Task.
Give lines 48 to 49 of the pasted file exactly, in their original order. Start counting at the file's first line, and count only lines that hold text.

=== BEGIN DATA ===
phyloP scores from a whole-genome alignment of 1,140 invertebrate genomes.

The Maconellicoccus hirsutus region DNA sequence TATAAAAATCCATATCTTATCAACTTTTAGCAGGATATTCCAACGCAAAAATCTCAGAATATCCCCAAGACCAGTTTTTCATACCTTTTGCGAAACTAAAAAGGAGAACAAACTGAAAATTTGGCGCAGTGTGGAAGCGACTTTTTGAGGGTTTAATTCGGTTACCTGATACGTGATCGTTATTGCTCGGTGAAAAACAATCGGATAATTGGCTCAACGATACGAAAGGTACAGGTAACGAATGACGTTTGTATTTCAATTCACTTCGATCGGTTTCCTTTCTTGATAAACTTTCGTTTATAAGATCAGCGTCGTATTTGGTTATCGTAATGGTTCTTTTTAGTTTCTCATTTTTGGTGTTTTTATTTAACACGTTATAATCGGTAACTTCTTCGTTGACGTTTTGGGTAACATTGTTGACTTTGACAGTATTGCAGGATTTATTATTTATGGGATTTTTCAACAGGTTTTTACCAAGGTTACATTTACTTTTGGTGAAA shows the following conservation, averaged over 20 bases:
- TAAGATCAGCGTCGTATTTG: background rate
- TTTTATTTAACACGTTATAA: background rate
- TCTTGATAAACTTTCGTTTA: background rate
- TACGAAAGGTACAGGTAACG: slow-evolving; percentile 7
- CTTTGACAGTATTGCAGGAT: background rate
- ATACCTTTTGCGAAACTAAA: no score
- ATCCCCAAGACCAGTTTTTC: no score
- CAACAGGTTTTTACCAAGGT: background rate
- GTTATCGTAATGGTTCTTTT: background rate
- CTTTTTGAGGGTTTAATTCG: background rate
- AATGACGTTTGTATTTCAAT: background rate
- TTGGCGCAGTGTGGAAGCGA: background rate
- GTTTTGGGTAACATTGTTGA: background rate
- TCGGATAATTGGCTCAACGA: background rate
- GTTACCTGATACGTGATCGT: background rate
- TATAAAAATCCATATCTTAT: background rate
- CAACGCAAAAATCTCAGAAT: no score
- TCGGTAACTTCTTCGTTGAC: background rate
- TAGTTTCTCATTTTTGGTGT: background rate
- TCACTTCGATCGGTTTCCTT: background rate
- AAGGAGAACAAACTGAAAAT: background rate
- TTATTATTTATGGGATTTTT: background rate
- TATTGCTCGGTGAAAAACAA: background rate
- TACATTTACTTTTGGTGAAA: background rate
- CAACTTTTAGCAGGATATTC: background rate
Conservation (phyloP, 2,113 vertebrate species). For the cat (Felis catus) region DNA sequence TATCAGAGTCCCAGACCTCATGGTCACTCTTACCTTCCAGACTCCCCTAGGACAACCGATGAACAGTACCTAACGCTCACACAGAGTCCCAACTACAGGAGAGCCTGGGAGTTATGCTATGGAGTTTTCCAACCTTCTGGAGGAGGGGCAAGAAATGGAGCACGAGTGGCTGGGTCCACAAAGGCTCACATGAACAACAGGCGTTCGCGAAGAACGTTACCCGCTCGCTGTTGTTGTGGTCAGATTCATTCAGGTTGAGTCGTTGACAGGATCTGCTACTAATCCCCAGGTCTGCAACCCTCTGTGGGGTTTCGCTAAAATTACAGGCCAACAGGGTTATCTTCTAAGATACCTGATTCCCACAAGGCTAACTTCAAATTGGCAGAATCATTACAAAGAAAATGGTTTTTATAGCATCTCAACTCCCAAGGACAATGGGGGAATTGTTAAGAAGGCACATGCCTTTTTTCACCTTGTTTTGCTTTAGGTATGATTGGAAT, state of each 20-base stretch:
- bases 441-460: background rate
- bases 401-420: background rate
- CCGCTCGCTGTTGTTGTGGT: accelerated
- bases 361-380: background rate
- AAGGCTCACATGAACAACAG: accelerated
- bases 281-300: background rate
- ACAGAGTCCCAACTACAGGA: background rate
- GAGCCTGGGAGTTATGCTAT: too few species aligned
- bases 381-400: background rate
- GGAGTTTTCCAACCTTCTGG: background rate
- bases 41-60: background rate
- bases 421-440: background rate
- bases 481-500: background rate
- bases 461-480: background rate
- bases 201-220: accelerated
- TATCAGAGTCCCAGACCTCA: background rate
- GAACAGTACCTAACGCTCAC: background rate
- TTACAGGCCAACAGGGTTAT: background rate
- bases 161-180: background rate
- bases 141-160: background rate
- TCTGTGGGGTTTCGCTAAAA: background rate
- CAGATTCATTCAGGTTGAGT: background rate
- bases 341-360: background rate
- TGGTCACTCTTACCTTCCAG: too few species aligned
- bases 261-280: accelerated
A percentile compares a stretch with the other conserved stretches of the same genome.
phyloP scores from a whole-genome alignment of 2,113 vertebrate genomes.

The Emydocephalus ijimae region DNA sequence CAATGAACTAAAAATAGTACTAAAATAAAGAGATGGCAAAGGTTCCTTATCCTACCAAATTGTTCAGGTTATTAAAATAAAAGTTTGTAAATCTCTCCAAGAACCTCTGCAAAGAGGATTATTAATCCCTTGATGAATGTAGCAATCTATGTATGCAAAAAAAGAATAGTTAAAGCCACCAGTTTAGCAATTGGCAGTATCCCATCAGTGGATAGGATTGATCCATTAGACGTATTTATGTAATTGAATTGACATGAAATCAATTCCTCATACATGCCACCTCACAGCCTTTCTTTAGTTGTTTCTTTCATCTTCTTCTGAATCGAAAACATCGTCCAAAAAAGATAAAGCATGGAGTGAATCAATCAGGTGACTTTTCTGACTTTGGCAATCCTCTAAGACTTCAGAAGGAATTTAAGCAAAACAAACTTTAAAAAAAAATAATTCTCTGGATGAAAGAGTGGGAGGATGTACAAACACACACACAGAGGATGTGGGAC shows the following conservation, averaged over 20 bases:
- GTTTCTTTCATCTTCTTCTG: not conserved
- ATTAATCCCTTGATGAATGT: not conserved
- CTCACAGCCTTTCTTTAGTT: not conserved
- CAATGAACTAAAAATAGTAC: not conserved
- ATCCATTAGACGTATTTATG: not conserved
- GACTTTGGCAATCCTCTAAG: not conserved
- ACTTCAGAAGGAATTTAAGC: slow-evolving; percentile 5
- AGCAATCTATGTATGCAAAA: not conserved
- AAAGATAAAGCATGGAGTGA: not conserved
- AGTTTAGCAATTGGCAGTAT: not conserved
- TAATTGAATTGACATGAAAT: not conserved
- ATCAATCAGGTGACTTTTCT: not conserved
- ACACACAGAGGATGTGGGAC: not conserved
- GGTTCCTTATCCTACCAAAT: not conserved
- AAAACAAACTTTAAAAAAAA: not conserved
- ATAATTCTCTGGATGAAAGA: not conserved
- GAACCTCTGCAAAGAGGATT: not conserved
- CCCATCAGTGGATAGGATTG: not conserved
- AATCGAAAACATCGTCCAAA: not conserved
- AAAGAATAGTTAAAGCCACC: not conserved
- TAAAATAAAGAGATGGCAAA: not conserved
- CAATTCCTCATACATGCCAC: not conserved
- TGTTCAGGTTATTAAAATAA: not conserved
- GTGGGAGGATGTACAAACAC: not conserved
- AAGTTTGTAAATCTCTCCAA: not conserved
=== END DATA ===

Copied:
- bases 141-160: background rate
- TCTGTGGGGTTTCGCTAAAA: background rate